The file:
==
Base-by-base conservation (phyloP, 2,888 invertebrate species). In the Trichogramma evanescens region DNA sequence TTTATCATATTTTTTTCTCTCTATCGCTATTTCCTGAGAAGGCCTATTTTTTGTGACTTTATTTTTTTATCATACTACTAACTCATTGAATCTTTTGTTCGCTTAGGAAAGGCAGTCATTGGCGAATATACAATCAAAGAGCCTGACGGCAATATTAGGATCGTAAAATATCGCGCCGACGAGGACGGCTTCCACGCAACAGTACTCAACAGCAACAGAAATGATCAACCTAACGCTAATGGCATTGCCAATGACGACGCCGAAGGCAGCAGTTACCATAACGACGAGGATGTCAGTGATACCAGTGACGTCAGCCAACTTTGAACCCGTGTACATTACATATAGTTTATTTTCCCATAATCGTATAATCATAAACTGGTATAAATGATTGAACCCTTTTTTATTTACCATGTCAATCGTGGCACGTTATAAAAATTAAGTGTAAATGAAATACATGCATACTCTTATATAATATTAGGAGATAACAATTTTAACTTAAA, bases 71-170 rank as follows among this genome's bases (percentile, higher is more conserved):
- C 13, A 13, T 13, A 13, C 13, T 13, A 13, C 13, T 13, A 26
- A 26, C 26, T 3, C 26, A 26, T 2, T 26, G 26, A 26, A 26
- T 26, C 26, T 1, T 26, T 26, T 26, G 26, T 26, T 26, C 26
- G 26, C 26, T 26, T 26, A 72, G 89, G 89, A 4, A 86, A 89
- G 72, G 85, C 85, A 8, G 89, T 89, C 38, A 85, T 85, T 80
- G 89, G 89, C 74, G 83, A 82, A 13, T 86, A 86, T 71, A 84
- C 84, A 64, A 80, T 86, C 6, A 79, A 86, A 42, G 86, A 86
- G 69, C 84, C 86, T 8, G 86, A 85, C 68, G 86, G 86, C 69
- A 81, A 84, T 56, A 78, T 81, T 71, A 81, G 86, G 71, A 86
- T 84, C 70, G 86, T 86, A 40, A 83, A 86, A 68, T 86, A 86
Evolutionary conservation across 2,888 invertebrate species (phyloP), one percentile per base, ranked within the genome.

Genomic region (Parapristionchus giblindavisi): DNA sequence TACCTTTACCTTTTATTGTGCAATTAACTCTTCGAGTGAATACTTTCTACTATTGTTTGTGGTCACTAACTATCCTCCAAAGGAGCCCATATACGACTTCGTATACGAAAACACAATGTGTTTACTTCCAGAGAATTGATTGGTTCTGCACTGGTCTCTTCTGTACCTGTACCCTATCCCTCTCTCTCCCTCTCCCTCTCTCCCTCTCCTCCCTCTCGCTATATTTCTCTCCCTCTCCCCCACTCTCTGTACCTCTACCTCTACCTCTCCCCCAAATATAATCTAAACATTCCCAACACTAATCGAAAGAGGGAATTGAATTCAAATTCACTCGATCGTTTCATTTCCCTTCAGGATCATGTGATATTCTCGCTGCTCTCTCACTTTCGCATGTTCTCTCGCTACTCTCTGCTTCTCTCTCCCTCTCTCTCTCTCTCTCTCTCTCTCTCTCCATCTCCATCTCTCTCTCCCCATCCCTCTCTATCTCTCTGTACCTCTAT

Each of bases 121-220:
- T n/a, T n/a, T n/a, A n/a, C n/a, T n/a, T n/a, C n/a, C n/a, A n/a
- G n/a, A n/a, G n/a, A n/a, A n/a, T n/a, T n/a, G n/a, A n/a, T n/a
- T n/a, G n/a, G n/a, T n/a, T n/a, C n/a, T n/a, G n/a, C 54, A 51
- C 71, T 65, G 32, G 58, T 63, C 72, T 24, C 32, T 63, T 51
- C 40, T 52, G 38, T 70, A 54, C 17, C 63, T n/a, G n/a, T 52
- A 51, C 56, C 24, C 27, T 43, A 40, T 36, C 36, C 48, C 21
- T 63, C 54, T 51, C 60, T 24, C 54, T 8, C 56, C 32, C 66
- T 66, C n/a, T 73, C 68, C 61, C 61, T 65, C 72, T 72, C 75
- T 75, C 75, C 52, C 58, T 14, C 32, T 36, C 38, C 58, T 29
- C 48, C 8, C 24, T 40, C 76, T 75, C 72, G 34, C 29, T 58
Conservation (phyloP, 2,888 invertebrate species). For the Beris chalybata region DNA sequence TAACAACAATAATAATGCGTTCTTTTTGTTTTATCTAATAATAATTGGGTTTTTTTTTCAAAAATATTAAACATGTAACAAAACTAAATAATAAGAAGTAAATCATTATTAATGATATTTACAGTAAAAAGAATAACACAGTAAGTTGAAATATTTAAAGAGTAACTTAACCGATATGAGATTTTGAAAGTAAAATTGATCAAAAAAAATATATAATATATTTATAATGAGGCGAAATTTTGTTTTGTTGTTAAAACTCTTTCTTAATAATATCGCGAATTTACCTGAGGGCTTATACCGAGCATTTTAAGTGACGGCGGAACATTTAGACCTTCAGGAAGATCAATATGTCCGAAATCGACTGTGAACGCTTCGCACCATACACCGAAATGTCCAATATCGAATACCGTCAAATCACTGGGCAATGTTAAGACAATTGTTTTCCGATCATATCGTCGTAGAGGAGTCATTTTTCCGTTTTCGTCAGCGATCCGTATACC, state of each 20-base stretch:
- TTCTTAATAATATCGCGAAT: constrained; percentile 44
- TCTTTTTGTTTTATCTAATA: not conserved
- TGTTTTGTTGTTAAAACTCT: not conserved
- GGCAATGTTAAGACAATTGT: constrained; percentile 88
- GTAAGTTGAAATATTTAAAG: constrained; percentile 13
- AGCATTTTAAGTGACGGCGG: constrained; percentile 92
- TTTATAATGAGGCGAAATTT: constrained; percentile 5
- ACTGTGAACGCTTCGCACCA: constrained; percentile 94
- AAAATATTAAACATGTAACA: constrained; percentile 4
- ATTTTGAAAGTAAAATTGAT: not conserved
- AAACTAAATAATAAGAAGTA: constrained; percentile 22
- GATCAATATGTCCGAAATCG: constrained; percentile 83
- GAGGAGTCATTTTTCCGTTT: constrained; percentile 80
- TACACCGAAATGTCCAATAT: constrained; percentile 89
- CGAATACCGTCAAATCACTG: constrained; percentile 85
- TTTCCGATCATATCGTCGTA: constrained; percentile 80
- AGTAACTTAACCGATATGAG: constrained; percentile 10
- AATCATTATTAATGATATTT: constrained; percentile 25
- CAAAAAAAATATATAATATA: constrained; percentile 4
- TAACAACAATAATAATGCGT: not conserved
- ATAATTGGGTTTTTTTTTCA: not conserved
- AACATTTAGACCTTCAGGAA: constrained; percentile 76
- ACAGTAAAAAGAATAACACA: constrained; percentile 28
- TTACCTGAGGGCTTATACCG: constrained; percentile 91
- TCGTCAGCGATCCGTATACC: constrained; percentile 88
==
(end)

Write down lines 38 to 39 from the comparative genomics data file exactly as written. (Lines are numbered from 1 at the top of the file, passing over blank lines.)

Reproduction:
- GAGGAGTCATTTTTCCGTTT: constrained; percentile 80
- TACACCGAAATGTCCAATAT: constrained; percentile 89